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23/03/2010

Magazine Roundup

The New York Review of Books | Lettre International | L'Espresso | The Guardian | Le Figaro | Tygodnik Powszechny | Outlook India | Le Nouvel Observateur | The Nation


The New York Review of Books 08.04.2010 (USA)

A new biography of John Cheever (1912-1982) prompted Edmund White to reread his short stories: "Cheever's fiction is often exuberant, sometimes heady, even when the plot would seem better served by dreariness. Whereas aestheticians from Aristotle on have insisted that figurative language should redouble and underline the thrust of the anecdote, it turns out that exactly the opposite is what often appeals to us in great works of art, a strange and even mystical discrepancy between the natural drift of the story and the contradictory impulses of the metaphors and similes and descriptions. It was the Russian thinker Lev Vygotsky in his 1925 book 'The Psychology of Art' who first pointed out that the reason Ivan Bunin's story 'Gentle Breath' has a paradoxical impact of lightness and airiness despite its sad plot is that all the details are moving in the opposite direction from the anecdote. Cheever no doubt never heard of Vygotsky but his stories demonstrate persuasively the truth of the Russian's observations about the importance of such tension at the heart of a story."

More articles from this week's literature-laden issue: Margaret Atwood, whose first novel was about an ant, enthuses about the first work of fiction by the famous myrmecologist E.O. Wilson; Deborah Eisenberg was shattered by Dezsö Kosztolanyi's "quiet, perfect" novel "Skylark"; Jennifer Schuessler laughs like a man at Sam Lipsyte's "The Ask"; Joyce Carol Oates delves into Jerome Charyn's "Secret Life of Emily Dickinson".

Willibald Sauerländer strolls through an exhibition of 18th century French sculptures, of which over half are by Jean-Antoine Houdon. Between the busts of Enlightenment thinkers, he stumbles across a statue of the Goddess Diana: "Completely nude, she holds a bow and arrow in her lowered hands and turns her head to look at something as she hurries on her way. The naked huntress Diana had long been a popular subject in France - one recalls the portrait of Henri II's mistress Diane de Poitiers in the Chateau d'Anet - and Houdon adheres to Winckelmann's description of the antique Diana. The accuracy of his rendering of this flawless body extends even to the precise modeling of the vulva. The guardians of morality were outraged, but they were missing the witty point of this singular statue: Diana, whose charms are portrayed in such detail here, is the chaste goddess. With the purity of this work, Houdon wrested the sublime beauty of the female body.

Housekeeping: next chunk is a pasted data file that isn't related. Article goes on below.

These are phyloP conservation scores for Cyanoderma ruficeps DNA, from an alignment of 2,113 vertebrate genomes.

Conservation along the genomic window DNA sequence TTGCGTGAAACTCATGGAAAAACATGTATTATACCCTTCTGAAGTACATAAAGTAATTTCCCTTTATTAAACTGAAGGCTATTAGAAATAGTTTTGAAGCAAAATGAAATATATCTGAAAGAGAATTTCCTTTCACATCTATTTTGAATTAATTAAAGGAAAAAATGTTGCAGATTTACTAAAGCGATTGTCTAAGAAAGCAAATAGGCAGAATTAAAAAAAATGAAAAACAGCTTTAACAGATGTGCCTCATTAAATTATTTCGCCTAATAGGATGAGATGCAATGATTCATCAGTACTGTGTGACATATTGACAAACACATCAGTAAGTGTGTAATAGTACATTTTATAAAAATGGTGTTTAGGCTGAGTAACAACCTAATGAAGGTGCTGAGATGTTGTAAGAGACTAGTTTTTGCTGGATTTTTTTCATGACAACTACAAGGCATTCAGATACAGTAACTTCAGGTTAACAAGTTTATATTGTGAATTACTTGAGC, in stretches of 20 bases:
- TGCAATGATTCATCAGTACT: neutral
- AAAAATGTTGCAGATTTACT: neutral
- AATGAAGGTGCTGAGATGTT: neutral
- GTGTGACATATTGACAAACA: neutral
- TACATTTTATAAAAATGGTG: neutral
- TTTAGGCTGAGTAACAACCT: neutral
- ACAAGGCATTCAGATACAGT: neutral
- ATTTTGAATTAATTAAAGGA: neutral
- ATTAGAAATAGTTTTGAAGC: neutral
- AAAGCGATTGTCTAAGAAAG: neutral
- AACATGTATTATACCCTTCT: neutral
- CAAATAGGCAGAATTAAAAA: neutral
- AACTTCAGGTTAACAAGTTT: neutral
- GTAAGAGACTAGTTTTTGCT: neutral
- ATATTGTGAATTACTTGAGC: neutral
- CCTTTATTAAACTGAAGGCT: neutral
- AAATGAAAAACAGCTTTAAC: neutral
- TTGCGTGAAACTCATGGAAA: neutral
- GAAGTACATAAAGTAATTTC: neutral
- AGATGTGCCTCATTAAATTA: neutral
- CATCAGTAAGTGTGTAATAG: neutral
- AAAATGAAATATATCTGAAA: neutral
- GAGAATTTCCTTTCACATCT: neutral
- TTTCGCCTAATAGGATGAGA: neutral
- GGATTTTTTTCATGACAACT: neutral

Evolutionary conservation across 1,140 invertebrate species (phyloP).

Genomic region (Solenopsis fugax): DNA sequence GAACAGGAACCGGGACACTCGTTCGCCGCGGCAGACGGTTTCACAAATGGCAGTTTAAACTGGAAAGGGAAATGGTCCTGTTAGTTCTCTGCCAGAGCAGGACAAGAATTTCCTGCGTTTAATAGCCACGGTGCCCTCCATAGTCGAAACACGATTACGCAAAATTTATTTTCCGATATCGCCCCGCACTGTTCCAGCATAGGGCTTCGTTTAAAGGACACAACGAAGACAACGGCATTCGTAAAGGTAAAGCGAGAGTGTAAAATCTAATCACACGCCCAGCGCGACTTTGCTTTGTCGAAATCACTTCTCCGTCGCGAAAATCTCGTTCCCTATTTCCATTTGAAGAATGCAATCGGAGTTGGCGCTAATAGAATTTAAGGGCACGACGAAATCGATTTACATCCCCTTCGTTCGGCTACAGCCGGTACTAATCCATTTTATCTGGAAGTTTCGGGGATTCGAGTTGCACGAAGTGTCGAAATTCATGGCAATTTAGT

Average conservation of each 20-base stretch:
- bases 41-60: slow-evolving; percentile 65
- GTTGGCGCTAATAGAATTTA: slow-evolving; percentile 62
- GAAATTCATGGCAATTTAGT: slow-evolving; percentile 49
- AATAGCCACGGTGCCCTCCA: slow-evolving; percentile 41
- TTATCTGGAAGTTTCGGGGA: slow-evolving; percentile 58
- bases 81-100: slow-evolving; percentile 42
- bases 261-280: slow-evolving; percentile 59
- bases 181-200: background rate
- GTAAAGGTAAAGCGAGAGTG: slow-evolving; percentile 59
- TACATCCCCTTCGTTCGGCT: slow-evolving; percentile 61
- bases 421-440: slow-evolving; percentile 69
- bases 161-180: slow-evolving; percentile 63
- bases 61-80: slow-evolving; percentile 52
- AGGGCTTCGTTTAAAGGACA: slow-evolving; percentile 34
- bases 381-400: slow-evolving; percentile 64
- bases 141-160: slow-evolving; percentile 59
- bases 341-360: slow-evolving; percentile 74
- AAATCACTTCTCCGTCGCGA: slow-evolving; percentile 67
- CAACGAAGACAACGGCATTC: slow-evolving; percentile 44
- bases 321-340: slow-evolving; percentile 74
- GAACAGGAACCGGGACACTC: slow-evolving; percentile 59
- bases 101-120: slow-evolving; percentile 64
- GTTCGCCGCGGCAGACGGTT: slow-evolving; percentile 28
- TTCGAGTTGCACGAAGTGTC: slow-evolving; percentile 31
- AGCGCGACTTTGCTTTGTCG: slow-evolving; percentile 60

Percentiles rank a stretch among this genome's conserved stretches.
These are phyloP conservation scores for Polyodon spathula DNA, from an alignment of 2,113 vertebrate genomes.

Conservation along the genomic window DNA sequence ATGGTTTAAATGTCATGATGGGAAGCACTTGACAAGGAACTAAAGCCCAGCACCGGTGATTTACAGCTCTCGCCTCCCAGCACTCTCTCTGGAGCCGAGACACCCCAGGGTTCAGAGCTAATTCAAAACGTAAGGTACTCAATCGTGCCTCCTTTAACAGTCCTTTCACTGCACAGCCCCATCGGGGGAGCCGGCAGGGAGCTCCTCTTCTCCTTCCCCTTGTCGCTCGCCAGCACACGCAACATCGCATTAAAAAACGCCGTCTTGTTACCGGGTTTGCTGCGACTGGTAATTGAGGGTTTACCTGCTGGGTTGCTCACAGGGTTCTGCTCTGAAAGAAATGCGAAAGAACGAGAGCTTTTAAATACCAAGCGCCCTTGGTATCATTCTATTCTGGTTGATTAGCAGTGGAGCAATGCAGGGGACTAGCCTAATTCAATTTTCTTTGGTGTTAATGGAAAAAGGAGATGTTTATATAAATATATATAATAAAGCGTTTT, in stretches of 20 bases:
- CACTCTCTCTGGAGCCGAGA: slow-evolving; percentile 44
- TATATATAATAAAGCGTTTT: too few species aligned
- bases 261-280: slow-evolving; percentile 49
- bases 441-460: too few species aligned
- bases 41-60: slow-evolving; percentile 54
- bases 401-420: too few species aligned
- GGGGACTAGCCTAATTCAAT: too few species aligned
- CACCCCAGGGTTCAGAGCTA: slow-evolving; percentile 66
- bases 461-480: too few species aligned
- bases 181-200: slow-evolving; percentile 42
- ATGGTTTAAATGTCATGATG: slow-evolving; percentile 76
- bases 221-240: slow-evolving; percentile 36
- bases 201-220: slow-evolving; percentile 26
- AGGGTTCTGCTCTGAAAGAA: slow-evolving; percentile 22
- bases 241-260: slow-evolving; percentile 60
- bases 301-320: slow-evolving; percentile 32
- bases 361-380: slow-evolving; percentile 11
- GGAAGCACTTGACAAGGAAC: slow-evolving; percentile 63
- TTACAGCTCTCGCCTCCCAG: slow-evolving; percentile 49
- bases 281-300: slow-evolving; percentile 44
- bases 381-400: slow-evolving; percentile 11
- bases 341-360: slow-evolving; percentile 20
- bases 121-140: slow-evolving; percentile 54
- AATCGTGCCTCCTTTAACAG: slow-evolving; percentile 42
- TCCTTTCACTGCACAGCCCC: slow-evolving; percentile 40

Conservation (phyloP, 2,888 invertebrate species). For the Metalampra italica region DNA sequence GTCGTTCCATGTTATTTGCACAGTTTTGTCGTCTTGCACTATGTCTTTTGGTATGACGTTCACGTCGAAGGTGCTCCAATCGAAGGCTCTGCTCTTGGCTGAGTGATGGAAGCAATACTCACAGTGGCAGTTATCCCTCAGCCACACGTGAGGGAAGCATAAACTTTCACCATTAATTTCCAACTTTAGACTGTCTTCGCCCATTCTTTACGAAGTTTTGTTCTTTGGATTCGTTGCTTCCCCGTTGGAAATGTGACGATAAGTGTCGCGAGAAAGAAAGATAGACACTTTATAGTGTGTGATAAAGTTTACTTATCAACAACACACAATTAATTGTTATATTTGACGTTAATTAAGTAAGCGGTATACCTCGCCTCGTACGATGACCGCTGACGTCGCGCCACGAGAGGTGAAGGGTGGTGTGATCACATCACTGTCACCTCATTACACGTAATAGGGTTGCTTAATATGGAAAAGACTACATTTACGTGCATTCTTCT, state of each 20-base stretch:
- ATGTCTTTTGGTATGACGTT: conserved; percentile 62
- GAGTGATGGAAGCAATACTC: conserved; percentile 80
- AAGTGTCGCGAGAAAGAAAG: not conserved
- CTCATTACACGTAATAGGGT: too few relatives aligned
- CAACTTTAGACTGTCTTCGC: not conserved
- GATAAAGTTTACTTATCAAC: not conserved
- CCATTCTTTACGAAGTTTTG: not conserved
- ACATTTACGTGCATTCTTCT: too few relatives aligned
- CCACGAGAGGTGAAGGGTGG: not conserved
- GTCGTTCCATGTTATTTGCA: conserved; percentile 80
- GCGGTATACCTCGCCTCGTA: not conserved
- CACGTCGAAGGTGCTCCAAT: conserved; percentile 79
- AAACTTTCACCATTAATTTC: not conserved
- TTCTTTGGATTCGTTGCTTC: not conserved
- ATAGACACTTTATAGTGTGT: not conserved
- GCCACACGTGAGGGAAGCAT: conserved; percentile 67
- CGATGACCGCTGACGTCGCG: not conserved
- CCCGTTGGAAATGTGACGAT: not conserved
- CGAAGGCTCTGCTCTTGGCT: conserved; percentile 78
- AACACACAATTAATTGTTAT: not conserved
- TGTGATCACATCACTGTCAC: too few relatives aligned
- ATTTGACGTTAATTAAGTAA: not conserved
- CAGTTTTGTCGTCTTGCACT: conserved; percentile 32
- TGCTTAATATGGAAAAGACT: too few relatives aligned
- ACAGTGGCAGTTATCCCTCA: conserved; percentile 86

Lettre International 23.03.2010 (Germany)

The Iranian author Shiva Arastuie tells a story which starts like this: "Someone said to your mother: 'She's an opium cadaver'. It was you, but you couldn't remember when. A man was scrubbing the floor of the hall. There were three women there. And two others. The evil woman was insulting you. Using the most offensive expressions you can use for a woman. She pointed her finger at you. At the most intimate part of your body. Which was so important and so dear to you. The foulest possible words to describe a woman. After the most beautiful words and the most passionate looks had been directed at your body, it was time for the ugliest woman in the world to sit on your bed and drag your feminine beauty into the dirt. The man was still scrubbing the floorboards in the hall. The woman had covered her face with the chador, pulled tight. Your body was covered by nothing but a sheet. You were ashamed in front of the man scrubbing. Only you felt that."

Further articles (all excerpts in German): Frank Berberich talks to the Iranian writer Amir Hassan Cheheltan about the situation in Iran (excerpt); Jane Mayer writers about the killings by American military drones (excerpt); Heribert Gold remembers his time in Haiti (excerpt); Sema Kaygusuz talks about her life in Istanbul (excerpt); Michel Peraldi describes Istanbul's molecular capitalism (excerpt). And, in a graveyard in the Carpathians, Andrzej Stasiuk talks to the WWI dead (excerpt).


L'Espresso 19.03.2010 (Italy)

The historian Ernesto Galli della Loggia recently voiced damning criticism of Silvio Berlusconi's party Popolo della Liberta. The PdL politicians Sandro Bondi, Ignazio La Russa and Denis Verdini then hit back with a diatribe about useless intellectuals with no idea about real life, Umberto Eco reports, picking up the scent of historical continuity in this degrading treatment of intellectuals. "For the opponents of Dreyfus, an intellectual was someone who lived on books and abstractions, who was divorced from reality (and should therefore hold his tongue). The negative connotations in the polemics of those times have remarkable parallels with the open letter from Bondi, La Russa and Verdini. I do not believe that the three signatories, who are obviously intellectuals themselves (they use the word "self-referential") are familiar with the debates that billowed a hundred years ago. It's just that they carry the memory of those beloved tirades in their genes, and these dictate that anyone who doesn't agree with them is intellectual scum."


The Guardian 20.03.2010 (UK)

In his "Manifesto for a New Politics" Tony Judt makes an appeal for a return to social democracy, with recourse, of all things, to the arguments of the grandfather of conservatism and the leading opponent of the French Revolution: "Any society, Edmund Burke wrote in 'Reflections on the Revolution in France', which destroys the fabric of its state must soon be 'disconnected into the dust and powder of individuality'. By eviscerating public services and reducing them to a network of farmed-out private providers, we have begun to dismantle the fabric of the state. As for the dust and powder of individuality: it resembles nothing so much as Hobbes's war of all against all, in which life for many people has once again become solitary, poor and more than a little nasty."

Further articles: Jonathan Safran Foer remembers the huge success, ten years ago, of his novel "Everything is Illuminated". Annie Proulx reviews Tim Gautreaux's book "Waiting for the Evening News: Stories of the Deep South" (excerpt).


Le Figaro 22.03.2010 (France)